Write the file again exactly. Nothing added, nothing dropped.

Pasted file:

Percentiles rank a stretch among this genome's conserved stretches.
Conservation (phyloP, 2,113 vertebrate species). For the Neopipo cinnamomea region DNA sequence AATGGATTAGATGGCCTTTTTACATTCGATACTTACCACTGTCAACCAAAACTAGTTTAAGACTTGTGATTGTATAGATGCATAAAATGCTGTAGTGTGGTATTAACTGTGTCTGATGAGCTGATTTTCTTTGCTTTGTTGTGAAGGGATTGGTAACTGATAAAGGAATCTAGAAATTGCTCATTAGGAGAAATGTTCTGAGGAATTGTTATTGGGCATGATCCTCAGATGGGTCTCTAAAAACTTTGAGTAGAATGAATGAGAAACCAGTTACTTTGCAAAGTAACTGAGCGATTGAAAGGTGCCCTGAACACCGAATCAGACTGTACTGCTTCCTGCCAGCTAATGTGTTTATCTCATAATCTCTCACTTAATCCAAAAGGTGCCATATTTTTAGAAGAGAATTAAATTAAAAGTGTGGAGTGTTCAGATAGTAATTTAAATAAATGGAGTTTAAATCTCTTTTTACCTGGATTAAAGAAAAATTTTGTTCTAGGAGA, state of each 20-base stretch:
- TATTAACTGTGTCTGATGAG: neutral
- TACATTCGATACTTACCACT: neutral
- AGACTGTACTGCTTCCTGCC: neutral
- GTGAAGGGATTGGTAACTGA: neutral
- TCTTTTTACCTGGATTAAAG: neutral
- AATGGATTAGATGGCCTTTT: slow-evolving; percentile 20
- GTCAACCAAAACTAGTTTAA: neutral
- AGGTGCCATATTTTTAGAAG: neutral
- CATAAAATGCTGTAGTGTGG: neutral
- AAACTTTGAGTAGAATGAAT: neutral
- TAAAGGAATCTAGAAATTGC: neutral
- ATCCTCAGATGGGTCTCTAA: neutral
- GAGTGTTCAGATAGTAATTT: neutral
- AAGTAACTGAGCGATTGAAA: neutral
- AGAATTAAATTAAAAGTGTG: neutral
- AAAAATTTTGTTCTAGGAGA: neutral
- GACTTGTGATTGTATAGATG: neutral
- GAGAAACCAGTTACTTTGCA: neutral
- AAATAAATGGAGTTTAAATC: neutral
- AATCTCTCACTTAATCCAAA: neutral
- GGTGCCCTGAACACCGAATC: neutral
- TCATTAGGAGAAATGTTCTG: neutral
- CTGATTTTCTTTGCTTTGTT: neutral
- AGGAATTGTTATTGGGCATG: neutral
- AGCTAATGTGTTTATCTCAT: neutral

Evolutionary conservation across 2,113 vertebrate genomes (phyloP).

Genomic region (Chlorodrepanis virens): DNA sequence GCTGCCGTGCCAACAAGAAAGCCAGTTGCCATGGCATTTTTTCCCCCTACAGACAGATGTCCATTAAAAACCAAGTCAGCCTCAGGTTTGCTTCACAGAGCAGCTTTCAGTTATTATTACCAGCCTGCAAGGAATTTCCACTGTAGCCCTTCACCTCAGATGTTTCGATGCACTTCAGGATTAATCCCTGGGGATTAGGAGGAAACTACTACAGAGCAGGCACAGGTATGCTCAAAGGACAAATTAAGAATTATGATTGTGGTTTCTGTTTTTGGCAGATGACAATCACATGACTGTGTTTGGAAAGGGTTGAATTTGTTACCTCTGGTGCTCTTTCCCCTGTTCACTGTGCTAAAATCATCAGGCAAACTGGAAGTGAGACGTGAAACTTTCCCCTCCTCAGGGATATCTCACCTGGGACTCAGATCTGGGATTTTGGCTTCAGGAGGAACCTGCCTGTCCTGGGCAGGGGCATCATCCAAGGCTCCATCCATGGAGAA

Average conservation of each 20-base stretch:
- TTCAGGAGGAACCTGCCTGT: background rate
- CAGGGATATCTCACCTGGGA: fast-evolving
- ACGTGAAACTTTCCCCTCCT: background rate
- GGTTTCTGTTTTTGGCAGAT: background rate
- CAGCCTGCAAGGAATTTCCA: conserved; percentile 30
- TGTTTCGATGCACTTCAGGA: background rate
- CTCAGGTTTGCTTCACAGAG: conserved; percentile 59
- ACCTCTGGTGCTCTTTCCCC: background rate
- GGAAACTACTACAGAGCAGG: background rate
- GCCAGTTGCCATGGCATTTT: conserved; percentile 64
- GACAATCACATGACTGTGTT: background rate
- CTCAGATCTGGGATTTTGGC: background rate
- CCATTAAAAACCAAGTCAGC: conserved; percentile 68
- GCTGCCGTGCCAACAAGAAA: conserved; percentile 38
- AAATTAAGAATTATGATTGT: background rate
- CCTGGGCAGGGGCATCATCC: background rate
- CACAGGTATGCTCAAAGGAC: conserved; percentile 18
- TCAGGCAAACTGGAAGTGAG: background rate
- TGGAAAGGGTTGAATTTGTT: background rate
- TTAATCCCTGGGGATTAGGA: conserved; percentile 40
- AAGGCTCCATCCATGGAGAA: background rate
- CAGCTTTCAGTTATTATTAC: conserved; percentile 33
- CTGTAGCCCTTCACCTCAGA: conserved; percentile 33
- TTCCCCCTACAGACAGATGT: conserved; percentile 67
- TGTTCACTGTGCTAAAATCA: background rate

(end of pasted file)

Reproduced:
Percentiles rank a stretch among this genome's conserved stretches.
Conservation (phyloP, 2,113 vertebrate species). For the Neopipo cinnamomea region DNA sequence AATGGATTAGATGGCCTTTTTACATTCGATACTTACCACTGTCAACCAAAACTAGTTTAAGACTTGTGATTGTATAGATGCATAAAATGCTGTAGTGTGGTATTAACTGTGTCTGATGAGCTGATTTTCTTTGCTTTGTTGTGAAGGGATTGGTAACTGATAAAGGAATCTAGAAATTGCTCATTAGGAGAAATGTTCTGAGGAATTGTTATTGGGCATGATCCTCAGATGGGTCTCTAAAAACTTTGAGTAGAATGAATGAGAAACCAGTTACTTTGCAAAGTAACTGAGCGATTGAAAGGTGCCCTGAACACCGAATCAGACTGTACTGCTTCCTGCCAGCTAATGTGTTTATCTCATAATCTCTCACTTAATCCAAAAGGTGCCATATTTTTAGAAGAGAATTAAATTAAAAGTGTGGAGTGTTCAGATAGTAATTTAAATAAATGGAGTTTAAATCTCTTTTTACCTGGATTAAAGAAAAATTTTGTTCTAGGAGA, state of each 20-base stretch:
- TATTAACTGTGTCTGATGAG: neutral
- TACATTCGATACTTACCACT: neutral
- AGACTGTACTGCTTCCTGCC: neutral
- GTGAAGGGATTGGTAACTGA: neutral
- TCTTTTTACCTGGATTAAAG: neutral
- AATGGATTAGATGGCCTTTT: slow-evolving; percentile 20
- GTCAACCAAAACTAGTTTAA: neutral
- AGGTGCCATATTTTTAGAAG: neutral
- CATAAAATGCTGTAGTGTGG: neutral
- AAACTTTGAGTAGAATGAAT: neutral
- TAAAGGAATCTAGAAATTGC: neutral
- ATCCTCAGATGGGTCTCTAA: neutral
- GAGTGTTCAGATAGTAATTT: neutral
- AAGTAACTGAGCGATTGAAA: neutral
- AGAATTAAATTAAAAGTGTG: neutral
- AAAAATTTTGTTCTAGGAGA: neutral
- GACTTGTGATTGTATAGATG: neutral
- GAGAAACCAGTTACTTTGCA: neutral
- AAATAAATGGAGTTTAAATC: neutral
- AATCTCTCACTTAATCCAAA: neutral
- GGTGCCCTGAACACCGAATC: neutral
- TCATTAGGAGAAATGTTCTG: neutral
- CTGATTTTCTTTGCTTTGTT: neutral
- AGGAATTGTTATTGGGCATG: neutral
- AGCTAATGTGTTTATCTCAT: neutral

Evolutionary conservation across 2,113 vertebrate genomes (phyloP).

Genomic region (Chlorodrepanis virens): DNA sequence GCTGCCGTGCCAACAAGAAAGCCAGTTGCCATGGCATTTTTTCCCCCTACAGACAGATGTCCATTAAAAACCAAGTCAGCCTCAGGTTTGCTTCACAGAGCAGCTTTCAGTTATTATTACCAGCCTGCAAGGAATTTCCACTGTAGCCCTTCACCTCAGATGTTTCGATGCACTTCAGGATTAATCCCTGGGGATTAGGAGGAAACTACTACAGAGCAGGCACAGGTATGCTCAAAGGACAAATTAAGAATTATGATTGTGGTTTCTGTTTTTGGCAGATGACAATCACATGACTGTGTTTGGAAAGGGTTGAATTTGTTACCTCTGGTGCTCTTTCCCCTGTTCACTGTGCTAAAATCATCAGGCAAACTGGAAGTGAGACGTGAAACTTTCCCCTCCTCAGGGATATCTCACCTGGGACTCAGATCTGGGATTTTGGCTTCAGGAGGAACCTGCCTGTCCTGGGCAGGGGCATCATCCAAGGCTCCATCCATGGAGAA

Average conservation of each 20-base stretch:
- TTCAGGAGGAACCTGCCTGT: background rate
- CAGGGATATCTCACCTGGGA: fast-evolving
- ACGTGAAACTTTCCCCTCCT: background rate
- GGTTTCTGTTTTTGGCAGAT: background rate
- CAGCCTGCAAGGAATTTCCA: conserved; percentile 30
- TGTTTCGATGCACTTCAGGA: background rate
- CTCAGGTTTGCTTCACAGAG: conserved; percentile 59
- ACCTCTGGTGCTCTTTCCCC: background rate
- GGAAACTACTACAGAGCAGG: background rate
- GCCAGTTGCCATGGCATTTT: conserved; percentile 64
- GACAATCACATGACTGTGTT: background rate
- CTCAGATCTGGGATTTTGGC: background rate
- CCATTAAAAACCAAGTCAGC: conserved; percentile 68
- GCTGCCGTGCCAACAAGAAA: conserved; percentile 38
- AAATTAAGAATTATGATTGT: background rate
- CCTGGGCAGGGGCATCATCC: background rate
- CACAGGTATGCTCAAAGGAC: conserved; percentile 18
- TCAGGCAAACTGGAAGTGAG: background rate
- TGGAAAGGGTTGAATTTGTT: background rate
- TTAATCCCTGGGGATTAGGA: conserved; percentile 40
- AAGGCTCCATCCATGGAGAA: background rate
- CAGCTTTCAGTTATTATTAC: conserved; percentile 33
- CTGTAGCCCTTCACCTCAGA: conserved; percentile 33
- TTCCCCCTACAGACAGATGT: conserved; percentile 67
- TGTTCACTGTGCTAAAATCA: background rate